Starting the Vegetable Garden

Millie Davenport,
Home & Garden Information Center

It is time to start working on the warm-season vegetable garden. Gardeners in the coastal plains can start sowing vegetable seeds and moving transplants outside this month, while gardeners in the Piedmont region should begin sowing seed for transplants.

Planting Dates for the Coastal Region
Beans, Snap March 15 - 30
Beans, Pole March 20 - 30
Beans, Half-runner March 15 - 30
Beans, Lima March 20 - April 1
Cantaloupe/Honeydew March 10 - April 10
Cucumber March 20 - 30
Eggplant transplants March 25 - April 10
Pepper transplants March 25 - April 10
Squash March 20 - April 10
Sweet Corn March 10 - April 30
Southern Peas March 25 - April 15
Tomato transplants March 25 - April 10
Watermelon March 25 - April 20

For other regions, start seeds 6 weeks earlier than time for transplant. For planting dates by region see, HGIC 1256, Planning a Garden.

Seed starting tips:

Start with clean containers and a sterile potting soil. Potting soil that is purchased provides a sterile, well-drained, well-aerated atmosphere for seeds to germinate. In addition, the use of a soil-less media like potting soil reduces the chance of infection by soil-borne fungi, such as Pythium, that causes damping-off.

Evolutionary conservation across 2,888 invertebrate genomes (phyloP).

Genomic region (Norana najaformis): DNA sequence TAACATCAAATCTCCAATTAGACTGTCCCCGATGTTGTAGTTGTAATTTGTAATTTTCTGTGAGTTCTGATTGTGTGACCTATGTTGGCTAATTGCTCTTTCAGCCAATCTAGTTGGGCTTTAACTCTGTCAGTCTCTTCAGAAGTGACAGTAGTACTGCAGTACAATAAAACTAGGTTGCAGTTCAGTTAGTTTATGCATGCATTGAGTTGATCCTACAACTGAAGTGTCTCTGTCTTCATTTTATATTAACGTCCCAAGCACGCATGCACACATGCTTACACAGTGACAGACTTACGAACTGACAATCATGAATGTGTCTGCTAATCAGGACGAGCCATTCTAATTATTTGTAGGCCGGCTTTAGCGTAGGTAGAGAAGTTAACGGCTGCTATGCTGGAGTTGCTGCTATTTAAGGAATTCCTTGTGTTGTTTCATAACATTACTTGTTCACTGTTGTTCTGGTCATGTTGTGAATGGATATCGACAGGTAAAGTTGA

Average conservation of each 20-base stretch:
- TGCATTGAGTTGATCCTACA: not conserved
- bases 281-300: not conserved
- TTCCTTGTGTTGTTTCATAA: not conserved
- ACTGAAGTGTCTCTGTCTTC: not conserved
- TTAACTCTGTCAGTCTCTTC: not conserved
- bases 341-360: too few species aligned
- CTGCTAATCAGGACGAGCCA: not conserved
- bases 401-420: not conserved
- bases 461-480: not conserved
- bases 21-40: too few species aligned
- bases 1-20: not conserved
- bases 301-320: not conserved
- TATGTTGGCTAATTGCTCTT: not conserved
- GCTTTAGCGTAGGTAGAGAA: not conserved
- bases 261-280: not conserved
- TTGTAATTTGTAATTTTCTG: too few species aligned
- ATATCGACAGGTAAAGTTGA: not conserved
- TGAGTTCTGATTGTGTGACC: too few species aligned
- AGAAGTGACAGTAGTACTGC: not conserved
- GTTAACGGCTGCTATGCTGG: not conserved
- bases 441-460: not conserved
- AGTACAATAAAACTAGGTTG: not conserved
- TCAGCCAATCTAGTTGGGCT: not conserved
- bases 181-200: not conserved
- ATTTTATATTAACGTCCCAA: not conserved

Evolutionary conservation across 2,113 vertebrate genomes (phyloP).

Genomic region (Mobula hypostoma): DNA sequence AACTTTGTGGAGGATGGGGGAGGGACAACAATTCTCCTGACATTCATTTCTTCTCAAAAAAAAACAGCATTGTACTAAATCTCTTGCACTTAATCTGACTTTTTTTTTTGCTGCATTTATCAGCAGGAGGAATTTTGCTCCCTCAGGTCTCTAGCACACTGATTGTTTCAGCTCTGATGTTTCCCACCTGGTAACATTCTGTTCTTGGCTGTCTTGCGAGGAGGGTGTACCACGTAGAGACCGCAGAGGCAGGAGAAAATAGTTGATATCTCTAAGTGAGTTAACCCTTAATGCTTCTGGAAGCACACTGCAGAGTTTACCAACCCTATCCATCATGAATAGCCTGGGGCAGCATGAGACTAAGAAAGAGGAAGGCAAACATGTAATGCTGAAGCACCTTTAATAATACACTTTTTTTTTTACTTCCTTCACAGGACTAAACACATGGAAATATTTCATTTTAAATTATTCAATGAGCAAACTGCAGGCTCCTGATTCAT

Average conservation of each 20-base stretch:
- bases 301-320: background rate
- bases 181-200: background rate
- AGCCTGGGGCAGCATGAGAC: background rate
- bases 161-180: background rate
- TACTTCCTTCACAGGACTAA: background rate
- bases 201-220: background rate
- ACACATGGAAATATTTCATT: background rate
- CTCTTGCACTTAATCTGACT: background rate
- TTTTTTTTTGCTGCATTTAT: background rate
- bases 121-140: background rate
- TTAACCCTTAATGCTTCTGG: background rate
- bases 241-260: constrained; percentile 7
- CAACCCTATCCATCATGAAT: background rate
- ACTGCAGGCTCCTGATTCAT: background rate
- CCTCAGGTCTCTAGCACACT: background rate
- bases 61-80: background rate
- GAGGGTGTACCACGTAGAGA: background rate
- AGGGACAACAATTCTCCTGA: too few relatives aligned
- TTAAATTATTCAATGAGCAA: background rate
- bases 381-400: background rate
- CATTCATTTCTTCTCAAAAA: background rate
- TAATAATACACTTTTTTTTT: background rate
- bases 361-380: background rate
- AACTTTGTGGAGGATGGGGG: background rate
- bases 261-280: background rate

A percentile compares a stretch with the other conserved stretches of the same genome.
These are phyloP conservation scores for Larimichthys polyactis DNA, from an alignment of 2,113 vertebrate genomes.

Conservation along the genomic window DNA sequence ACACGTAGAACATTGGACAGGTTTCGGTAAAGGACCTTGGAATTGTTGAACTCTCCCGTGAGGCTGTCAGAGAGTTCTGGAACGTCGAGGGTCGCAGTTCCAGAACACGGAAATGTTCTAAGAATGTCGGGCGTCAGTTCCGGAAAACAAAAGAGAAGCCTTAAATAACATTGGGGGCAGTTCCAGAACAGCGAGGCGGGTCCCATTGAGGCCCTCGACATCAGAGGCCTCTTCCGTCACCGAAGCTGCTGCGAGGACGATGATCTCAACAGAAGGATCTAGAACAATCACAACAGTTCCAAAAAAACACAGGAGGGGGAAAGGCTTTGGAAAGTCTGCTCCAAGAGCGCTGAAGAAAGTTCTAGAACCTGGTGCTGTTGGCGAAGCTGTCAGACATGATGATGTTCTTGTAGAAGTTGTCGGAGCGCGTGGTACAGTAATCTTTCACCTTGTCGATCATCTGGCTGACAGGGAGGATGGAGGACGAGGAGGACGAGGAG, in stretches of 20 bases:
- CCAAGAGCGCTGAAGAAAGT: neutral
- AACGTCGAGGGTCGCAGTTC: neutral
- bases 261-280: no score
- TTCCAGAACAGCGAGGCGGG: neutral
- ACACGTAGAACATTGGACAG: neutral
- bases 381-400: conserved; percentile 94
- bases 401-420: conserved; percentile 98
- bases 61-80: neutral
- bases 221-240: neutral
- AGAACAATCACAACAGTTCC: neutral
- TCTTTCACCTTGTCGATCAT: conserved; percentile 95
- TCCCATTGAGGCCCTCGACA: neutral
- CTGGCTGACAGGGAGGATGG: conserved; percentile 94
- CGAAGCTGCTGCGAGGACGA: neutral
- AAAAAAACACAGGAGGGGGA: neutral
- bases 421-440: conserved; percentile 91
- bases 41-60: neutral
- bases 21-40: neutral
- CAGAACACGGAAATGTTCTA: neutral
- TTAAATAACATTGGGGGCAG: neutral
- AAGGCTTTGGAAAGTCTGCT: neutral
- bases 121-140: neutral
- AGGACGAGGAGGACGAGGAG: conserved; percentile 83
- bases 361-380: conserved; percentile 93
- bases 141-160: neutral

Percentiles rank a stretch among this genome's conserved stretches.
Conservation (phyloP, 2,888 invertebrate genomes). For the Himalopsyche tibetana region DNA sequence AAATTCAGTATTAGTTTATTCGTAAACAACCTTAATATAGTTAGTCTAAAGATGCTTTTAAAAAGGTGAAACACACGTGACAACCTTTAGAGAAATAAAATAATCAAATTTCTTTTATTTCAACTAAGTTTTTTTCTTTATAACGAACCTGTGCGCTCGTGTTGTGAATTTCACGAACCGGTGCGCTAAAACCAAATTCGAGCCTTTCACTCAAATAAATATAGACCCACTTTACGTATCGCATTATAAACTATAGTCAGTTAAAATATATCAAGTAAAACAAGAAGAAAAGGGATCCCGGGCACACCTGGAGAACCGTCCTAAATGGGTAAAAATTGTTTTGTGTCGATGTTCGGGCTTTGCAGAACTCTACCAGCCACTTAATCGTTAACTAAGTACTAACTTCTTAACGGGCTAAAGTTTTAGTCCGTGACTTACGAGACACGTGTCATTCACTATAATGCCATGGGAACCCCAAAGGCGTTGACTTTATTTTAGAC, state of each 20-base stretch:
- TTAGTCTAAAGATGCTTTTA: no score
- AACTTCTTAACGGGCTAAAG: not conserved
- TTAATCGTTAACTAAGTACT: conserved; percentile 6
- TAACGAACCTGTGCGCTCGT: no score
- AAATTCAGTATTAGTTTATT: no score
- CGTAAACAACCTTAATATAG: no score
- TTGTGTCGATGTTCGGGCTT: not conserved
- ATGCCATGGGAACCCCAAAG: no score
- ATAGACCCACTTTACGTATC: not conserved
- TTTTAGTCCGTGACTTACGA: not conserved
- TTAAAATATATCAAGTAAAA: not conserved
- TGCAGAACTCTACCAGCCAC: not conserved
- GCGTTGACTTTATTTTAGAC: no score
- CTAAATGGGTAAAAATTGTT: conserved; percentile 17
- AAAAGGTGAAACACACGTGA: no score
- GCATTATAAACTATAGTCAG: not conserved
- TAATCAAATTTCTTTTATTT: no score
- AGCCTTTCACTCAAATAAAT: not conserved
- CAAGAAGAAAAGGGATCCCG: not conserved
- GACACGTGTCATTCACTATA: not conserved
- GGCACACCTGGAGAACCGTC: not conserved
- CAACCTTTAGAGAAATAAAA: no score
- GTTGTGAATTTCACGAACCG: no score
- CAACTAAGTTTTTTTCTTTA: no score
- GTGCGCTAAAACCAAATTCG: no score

To protect seeds from drying out during the germination process, place a plastic bag or plastic wrap over the container or flat. Remove the plastic cover once seeds germinate. To prevent seedlings from becoming leggy, place them near a south-facing window. If this is not convenient, place them 2 to 4 inches below a fluorescent light for 16 to 18 hours a day. After seeds germinate and the true leaves appear feed them with a water-soluble fertilizer every other week.

Before planting the new crops into the soil, harden them off by gradually exposing them to more direct sunlight each day. Start off by placing the plants outside in partial shade during the day and bring them in at night. The transplants should be left outside longer each day. Be sure to watch the weather so that transplants are not damaged by frost. The hardening-off process will take two to three weeks.

For more information see, HGIC 1259, Starting Seeds Indoors.

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This information is supplied with the understanding that no discrimination is intended and no endorsement by the Clemson University Cooperative Extension Service is implied. All recommendations are for South Carolina conditions and may not apply to other areas. Use pesticides only according to the directions on the label. All recommendations for pesticide use are for South Carolina only and were legal at the time of publication, but the status of registration and use patterns are subject to change by action of state and federal regulatory agencies. Follow all directions, precautions and restrictions that are listed.